The door opened and FBI agent Bill Estevez burst into the makeshift conference room. It was 3 P.M. on May 26, 1999, and I'd been patiently waiting in the Mercantile Bank Plaza for five hours. I entertained myself reading grand jury transcripts for the hundredth time and scanning a newspaper. My attorneys were already at the courthouse monitoring the trial.
Startled, I dropped the newspaper I'd been reading and warily glanced up at Estevez. “John, hurry up, pack up your things. I've got to get you over to the courthouse,” he commanded.
“Am I getting on the stand today?” I stammered. “I'm not sure, but Joe Ford called and said you're the next scheduled witness. Joe and Kathleen want you there. We can't have any interruption in witnesses or the judge may require us to rest our position,” he responded. That would be okay with me, I mused.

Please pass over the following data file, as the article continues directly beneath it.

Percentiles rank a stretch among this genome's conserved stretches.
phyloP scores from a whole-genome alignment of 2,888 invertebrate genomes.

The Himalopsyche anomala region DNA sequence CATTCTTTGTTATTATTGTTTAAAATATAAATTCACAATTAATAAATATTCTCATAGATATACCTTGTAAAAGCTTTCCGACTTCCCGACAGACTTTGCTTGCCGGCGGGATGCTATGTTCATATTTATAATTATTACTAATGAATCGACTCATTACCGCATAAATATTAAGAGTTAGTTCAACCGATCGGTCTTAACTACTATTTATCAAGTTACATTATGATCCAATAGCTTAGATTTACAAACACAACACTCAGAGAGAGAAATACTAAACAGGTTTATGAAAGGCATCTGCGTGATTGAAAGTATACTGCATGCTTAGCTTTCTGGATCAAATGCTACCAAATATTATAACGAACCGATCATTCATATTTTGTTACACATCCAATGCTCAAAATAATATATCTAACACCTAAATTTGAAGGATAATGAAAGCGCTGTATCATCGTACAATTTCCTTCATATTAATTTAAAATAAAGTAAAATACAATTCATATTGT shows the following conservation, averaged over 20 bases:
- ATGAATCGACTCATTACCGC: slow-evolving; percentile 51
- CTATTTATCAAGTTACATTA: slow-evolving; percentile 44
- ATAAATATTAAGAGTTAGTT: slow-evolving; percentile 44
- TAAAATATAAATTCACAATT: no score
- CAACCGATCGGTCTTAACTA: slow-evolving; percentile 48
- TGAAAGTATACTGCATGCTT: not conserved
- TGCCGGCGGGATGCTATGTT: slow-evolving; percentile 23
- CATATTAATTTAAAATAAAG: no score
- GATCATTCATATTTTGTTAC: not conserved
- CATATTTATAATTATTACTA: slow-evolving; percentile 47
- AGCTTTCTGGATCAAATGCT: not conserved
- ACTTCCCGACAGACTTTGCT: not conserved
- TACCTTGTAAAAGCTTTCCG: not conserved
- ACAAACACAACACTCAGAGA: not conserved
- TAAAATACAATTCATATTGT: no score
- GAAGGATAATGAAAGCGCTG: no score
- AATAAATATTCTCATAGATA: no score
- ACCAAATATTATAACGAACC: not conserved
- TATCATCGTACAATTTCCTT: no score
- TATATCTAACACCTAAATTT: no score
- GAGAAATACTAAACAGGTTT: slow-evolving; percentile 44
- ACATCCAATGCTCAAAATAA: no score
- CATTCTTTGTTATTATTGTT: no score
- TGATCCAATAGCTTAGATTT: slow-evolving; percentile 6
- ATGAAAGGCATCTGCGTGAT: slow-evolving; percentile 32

I had grown increasingly nervous as the day wore on. My stomach growled and my throat became tight and dry. I grabbed my suit coat, tightened my tie, and rushed out ahead of Estevez to his car. We wove through the crowded downtown streets the half-mile to the courthouse and found an empty U.S. Marshals parking spot on Polk Street. Then we paced briskly to the entrance of the courthouse, barely pausing for Estevez to flash his shiny federal badge as he whisked me through security. That was easy, I thought. I should always have an FBI escort when entering a federal building.